Offer: true go anywhere Trawler to build "side by side"

Discussion in 'Metal Boat Building' started by apex1, Aug 4, 2009.

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  1. M-Sasha

    M-Sasha Guest

    Richard, I do not like to "rain on your parade" here, but when you did a more conventional boat, I mean not with a commercial look, I am sure you would easily find a partner to build. I know you hate to show up with your yachts, but with a classical look, could it be possible to achieve your goals too?
    One like this I have in mind (I know you will like the style).

    Sasha
     

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  2. dskira

    dskira Previous Member

    Sasha, the problem with your comment is we didn't see a picture of Richard's project. I am also very anxius to see a drawing, and after that we can start the discussion about the style.
    I think it will be reasonable.
    Daniel
     
  3. TeddyDiver
    Joined: Dec 2007
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    TeddyDiver Gollywobbler

    :D Thanks for the offer.. but got get my current projects (2) finished before even dreaming of new concepts.. well dreaming for sure but nothing else no no..
     
  4. apex1

    apex1 Guest

     
  5. MikeJohns
    Joined: Aug 2004
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    MikeJohns Senior Member

    Richard

    Be nice to see the lines, curves, coefficients. Weight distribution, GZ GM and a RM curve.

    Surprised if you had full RAO’s for this, transfer functions are expensive to produce. Presumably basic resistance testing for smooth water powering ?


    On extremes of cold, all our boat building steels here have a notch toughness guaranteed to -15 degC and the marine insurance companies are happy with this for 60 degrees south in winter. Cargo shipping is another story and cargo ships operating in high latitudes need considerable thought to the material toughness for sure. Most of the Korean Russian and Jap trawlers working the southern ocean are poorly built and maintained and work right up to the ice and they are not the tougher steels either.

    There are ways of using cheaper steels but implementing arrester strakes with a variety of tougher materials, austenitic stainless steels are good too. As is combined framing of topsides not just longitudinal or transverse, but this is getting extreme. In ships the girder is well stressed and I don't think it's really an issue with the size boat you propose.

    There's always the option of alloy deck superstructure and alloy bulkheads in a steel hull but everytime I have considered this used only alloy watertight doors and steel bulkheads. Alloy superstructure does make a difference particulalry if you have a lower D/L ratio vessel.

    My own opinion is that steel is actually a better material all things considered ( John will disagree) I really like alloys passive corrosion resistance in the marine air environment. I don't like it so active when immersed and it can be very problematic from unforseen sources.

    I have seen problems and advantages from both materials, I think steel will always have better longevity if properly built and maintained and it is the gift of materials when it comes to welding and repair. I’ve seen alloy patrol boats built to class and a high standard that have split bottom welds after a day in a storm. Driven too hard too much slamming and should have known better but not up to spec for required use, and class minimums being a little light at times and the fatigue life being reached early in the vessels use. I have posted phot's before of fractures in topside panels properly supported just from heavy weather on the topsides these often run to a adjacent frame and stop there fortunately.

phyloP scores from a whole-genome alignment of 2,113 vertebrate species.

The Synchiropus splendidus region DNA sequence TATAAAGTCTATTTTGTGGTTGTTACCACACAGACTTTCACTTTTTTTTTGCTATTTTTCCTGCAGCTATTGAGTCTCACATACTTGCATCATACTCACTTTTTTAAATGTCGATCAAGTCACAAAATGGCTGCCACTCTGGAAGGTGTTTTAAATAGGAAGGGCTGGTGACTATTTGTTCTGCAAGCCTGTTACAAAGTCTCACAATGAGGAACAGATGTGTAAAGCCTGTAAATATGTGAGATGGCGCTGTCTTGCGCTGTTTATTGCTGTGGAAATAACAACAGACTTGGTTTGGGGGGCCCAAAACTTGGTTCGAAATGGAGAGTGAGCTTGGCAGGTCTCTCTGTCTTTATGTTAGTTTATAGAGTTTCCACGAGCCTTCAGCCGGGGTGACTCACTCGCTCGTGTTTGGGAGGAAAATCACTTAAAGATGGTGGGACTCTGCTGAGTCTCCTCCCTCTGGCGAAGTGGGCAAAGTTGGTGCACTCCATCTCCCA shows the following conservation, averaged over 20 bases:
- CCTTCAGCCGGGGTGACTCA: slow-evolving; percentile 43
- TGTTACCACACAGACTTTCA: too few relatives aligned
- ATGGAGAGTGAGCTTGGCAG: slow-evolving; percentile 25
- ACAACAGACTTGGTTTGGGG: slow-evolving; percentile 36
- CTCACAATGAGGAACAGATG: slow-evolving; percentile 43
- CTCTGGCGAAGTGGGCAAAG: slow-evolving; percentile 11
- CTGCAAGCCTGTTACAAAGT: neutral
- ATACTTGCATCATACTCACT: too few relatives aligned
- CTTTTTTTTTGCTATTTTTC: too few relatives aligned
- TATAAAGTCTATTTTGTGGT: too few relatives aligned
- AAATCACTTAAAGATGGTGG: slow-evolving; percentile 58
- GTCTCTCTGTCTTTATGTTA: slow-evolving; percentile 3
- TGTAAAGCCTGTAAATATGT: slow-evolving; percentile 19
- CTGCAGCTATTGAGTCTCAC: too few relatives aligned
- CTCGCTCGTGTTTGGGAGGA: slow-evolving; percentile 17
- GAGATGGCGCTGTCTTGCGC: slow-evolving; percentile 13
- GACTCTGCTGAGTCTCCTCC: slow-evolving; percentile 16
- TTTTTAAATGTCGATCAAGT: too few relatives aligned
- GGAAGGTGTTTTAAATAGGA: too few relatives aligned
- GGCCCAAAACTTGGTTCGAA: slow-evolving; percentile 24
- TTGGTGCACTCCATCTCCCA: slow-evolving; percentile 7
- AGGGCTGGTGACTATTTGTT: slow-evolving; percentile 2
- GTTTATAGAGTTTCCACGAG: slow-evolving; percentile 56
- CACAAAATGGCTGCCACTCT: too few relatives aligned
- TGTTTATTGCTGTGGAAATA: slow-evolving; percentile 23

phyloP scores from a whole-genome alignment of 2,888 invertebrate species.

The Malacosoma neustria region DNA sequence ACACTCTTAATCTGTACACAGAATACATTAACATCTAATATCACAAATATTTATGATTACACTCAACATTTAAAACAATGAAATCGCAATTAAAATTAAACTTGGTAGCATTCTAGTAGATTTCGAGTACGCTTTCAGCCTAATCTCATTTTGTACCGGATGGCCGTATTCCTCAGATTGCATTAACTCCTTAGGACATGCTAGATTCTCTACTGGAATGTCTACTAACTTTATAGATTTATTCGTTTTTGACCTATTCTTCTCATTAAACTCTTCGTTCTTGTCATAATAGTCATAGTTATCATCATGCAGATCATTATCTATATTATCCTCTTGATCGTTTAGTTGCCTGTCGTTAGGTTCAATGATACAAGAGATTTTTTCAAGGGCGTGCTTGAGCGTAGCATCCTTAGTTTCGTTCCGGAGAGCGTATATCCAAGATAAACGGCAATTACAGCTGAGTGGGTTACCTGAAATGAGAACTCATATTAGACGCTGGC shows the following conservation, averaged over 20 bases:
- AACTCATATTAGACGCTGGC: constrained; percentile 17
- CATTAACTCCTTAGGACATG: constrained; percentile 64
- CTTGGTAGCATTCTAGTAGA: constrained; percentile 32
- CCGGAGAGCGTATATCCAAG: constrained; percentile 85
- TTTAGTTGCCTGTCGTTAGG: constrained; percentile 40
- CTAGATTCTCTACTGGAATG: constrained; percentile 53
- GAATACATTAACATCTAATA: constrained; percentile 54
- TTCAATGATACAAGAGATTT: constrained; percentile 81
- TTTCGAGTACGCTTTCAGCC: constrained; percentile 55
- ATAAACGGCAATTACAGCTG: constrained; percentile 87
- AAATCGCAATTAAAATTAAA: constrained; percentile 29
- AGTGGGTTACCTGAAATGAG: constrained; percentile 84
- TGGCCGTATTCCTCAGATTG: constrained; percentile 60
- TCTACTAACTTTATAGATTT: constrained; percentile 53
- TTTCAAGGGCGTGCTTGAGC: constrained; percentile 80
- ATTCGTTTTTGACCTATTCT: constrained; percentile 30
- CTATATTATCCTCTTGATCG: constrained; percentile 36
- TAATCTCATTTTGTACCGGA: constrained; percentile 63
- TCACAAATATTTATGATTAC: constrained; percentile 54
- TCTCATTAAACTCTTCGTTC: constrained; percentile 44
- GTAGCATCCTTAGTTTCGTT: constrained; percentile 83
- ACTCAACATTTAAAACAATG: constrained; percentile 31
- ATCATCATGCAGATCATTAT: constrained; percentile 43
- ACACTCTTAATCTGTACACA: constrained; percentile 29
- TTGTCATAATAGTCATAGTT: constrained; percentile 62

For coastal cruising long periods at anchor steel hull would be my choice. More vessels are damaged from coming off their mooring or dragging anchor than from collisions at sea and that one thing -Abrasion resistance means a lot. For example I have a lot more confidence emergency careening a steel hull on a coral beach knowing there will be minimal paint damage, while alloy is too soft to do this and corrodes too fast when the paint is breached.and emergency remote maintenance is everything to a wandering power vessel.

    Bulbous bows are one of those in vogue areas of development that often bite the designer and the owner, they are expensive to fabricate, need extensive RAO testing, tend to be easily damaged in collisions with very detrimental performance results and can cause a lot of resistance with medium and above fouling, I’d rather a boat rode up onto a reef it collided with at 12 knots than smashed in a bulbous bow and tore its engine mounts.

    In most instances you would be better off with an extra meter of waterline and slowing down (relative) than pushing a submerged vessel ahead to try and cancel out your bow wave. Some pitching characteristics can be increased some can be decreased which is where reasonable RAO testing is required. Sometimes something as simple bottom plate on a skeg rudder can have a similar effect.

    Seakeeper or similar will be indicative of the basic hull design but you need tank testing for the bulb.